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I don’t approve the methods of Naxals

Down to Earth, October 20, 2008


SURYA SEN
File photo of Binayak Sen. Police did not allow pictures in the jail

Binayak Sen, a paediatrician and vice-president of the People’s Union for Civil Liberties, was working with adivasis in Chhattisgarh when he was arrested on May 14, 2007, on charges of being a Maoist. Human rights groups, intellectuals, including 22 Nobel laureates and more than 2,000 doctors from all over the world, have signed petitions demanding his release. In April, the month his trial commenced, Sen was awarded the Jonathan Mann Award for Global Health and Human Rights for his services to poor and tribal communities. Maureen Nandini Mitra met up with him in Raipur Jail

Tell us about your work.

I’ve been in Chhattisgarh (earlier it was part of Madhya Pradesh, mp) for 27 years.

 

I came here to work in a community-based rural health centre in Hoshangabad district in mp. Initially my work focused on tuberculosis patients, but then, through my association with the activist Shankar Guha Niyogi, I came in contact with mine workers. I began working with miners in Dalli Rajahara (Durg district) where on the urging of union leaders, I helped set up Shaheed Hospital, a low-cost hospital that’s still owned and managed by workers. From there I moved to a missionary hospital in Tilda, near Raipur, where I trained village health workers. In the 1990s with my wife, Illina, I started a trust called Rupantar in Raipur that trains community health workers in remote villages. The workers promote food security and also campaign against alcoholism and violence against women. For the past 18 years we’ve worked in villages inside forests set up by people displaced by dams on the Mahanadi river—villages that didn’t exist on paper.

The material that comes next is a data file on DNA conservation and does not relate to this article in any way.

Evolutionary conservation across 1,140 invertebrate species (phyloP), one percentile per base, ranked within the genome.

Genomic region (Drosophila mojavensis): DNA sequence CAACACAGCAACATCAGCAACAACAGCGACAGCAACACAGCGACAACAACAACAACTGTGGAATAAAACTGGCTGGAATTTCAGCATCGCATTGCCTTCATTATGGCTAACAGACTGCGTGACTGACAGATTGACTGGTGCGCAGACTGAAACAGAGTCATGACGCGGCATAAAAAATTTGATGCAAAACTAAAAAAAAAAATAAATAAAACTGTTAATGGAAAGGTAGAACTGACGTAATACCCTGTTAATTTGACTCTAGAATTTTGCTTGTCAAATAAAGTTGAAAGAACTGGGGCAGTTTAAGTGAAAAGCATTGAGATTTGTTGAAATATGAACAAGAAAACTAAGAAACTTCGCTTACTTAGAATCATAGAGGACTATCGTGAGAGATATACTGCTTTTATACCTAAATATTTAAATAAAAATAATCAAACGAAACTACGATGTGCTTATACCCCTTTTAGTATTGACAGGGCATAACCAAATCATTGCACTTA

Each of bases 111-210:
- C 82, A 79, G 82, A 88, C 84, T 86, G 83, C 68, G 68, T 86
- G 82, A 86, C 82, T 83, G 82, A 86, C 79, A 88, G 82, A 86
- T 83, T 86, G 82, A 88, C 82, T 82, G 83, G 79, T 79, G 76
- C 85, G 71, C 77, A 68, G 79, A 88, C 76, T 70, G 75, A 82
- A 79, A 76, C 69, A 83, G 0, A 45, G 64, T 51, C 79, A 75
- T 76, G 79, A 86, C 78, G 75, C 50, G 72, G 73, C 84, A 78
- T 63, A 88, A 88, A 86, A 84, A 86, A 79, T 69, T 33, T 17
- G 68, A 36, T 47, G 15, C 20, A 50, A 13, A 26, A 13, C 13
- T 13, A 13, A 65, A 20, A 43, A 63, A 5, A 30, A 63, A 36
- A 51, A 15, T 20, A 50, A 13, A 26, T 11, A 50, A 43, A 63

About your experience of working in these villages

In those villages, people depended on local shamans or quacks. Malnutrition, malaria and diaorrhea are common ailments. However, since I’ve been out of the loop for over a year, I can’t say what the situation is right now.

What’s the relation between healthcare and development?

While working in the villages, I was all the more convinced that healthcare couldn’t be effective on its own and had to be connected with other efforts to improve food security, housing and increase employment. In the same sense, development has to include healthcare.

About the events that led to his arrest

My criticism of the Salwa Judum movement led to my arrest. [In December 2005, Sen led a 15-member fact-finding team from different civil and human rights organizations and published a damning report on the state-supported anti-Naxalite movement]. But even before that, I was among the first investigate encounter deaths in Chhattisgarh. The state labels anyone who doesn’t agree with its policies a Naxalite. I’ve been accused of being a conduit between Narayan Sanyal (a veteran Naxal lodged in Raipur Jail) and other Naxal leaders. But my interactions with Sanyal have been only in the capacity of a human rights activist. He asked me for help and I couldn’t deny him that. Everybody has the right to legal aid and medical care. I met Sanyal several times in jail, openly. It’s all in the files. I arranged for his medical treatment and helped find him a lawyer.

Prior to this you had a cordial relation with the government?

Yes, I was an advisor to Jan Swasthya Sahyog, a government health care organization committed to developing a low-cost, effective, community health programme in the tribal and rural areas of Bilaspur district. I was also a member of the state advisory committee that was instrumental in setting up the Metanin programme—a community-based health worker project.

Your work in rural areas must have brought you in contact with Naxalites. Did you sympathize with them?

The Naxals managed to set base in villages because of the total absence of government infrastructure in these areas. The rural poor have very valid grievances against the state and the Maoists tapped into these. However, I don’t condone the Naxals. I don’t approve of their violent methods. In fact, I’ve spoken strongly against them several times.

Any message?

I’d like to say three things. First, this case has no basis and I want it to end as soon as possible. I’m 58 years old, I haven’t given my family much attention all these years, I want to spend time with my wife and children.Second, Salwa Judum has to end. It has created a split in the tribal community. It will take a long time for the rift to heal. Third, establishing peace should be the first priority. I think we need to work to bring all parties to the negotiating table. It is the first thing I will work towards after I get out of here.